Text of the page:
It is always harder for the developers to manage more options.
No, not "always".
Yes, I agree that it is cumbersome to add user preferences. Like keeping track of which background each user wants or whether they want the Auto-Buy functionality.
However, most interface options could simply be programmed as two or three ways to do X. These aren't too hard to program. e.g. Four hypothetical ways to play treasures: (1) left-click each treasure, (2) left-click "Play Treasures", (3) press spacebar to play all treasures, (4) say "Play treasures" into a microphone.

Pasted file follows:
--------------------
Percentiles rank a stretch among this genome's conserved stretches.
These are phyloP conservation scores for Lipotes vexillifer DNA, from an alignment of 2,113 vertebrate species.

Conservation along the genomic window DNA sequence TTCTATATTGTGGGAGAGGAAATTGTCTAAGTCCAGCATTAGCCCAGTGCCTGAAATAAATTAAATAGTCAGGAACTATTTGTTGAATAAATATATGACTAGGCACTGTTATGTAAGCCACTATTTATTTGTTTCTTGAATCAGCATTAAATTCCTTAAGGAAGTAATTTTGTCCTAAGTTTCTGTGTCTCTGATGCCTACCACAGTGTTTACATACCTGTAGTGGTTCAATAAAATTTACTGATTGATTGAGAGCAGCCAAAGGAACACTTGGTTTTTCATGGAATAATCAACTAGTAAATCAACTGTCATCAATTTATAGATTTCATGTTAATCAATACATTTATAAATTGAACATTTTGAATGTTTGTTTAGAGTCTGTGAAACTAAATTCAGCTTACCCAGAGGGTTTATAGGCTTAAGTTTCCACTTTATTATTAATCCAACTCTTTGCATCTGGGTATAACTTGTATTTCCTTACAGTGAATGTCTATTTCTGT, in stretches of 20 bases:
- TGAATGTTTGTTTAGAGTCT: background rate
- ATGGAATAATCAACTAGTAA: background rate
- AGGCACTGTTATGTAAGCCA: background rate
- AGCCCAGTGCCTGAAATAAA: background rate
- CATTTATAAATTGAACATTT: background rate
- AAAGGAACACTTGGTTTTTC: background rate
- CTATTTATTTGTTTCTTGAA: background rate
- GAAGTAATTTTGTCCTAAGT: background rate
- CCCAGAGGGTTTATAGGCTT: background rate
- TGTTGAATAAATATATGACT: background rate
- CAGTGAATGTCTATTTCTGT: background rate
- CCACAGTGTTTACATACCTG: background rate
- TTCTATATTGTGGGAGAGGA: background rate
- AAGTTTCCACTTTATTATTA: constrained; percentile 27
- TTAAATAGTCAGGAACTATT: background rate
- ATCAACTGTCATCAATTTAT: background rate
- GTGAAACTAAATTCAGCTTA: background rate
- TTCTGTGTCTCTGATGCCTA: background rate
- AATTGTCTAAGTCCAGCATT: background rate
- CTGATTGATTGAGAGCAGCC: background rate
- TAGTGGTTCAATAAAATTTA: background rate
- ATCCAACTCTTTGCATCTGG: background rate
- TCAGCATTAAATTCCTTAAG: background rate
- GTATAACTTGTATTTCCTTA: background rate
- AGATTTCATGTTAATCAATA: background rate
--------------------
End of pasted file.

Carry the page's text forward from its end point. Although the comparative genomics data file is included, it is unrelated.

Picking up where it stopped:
Even if I never use (4), it doesn't hurt me that it's there. If it's natural to someone else, that's a win for the game. I mean think about all keyboard shortcuts in Microsoft Excel or Adobe Photoshop that casual users don't know about. It doesn't inconvenience them one bit having those options there, and then when one day when they learn about shift-drag (in Excel) they are suddenly 20% more productive.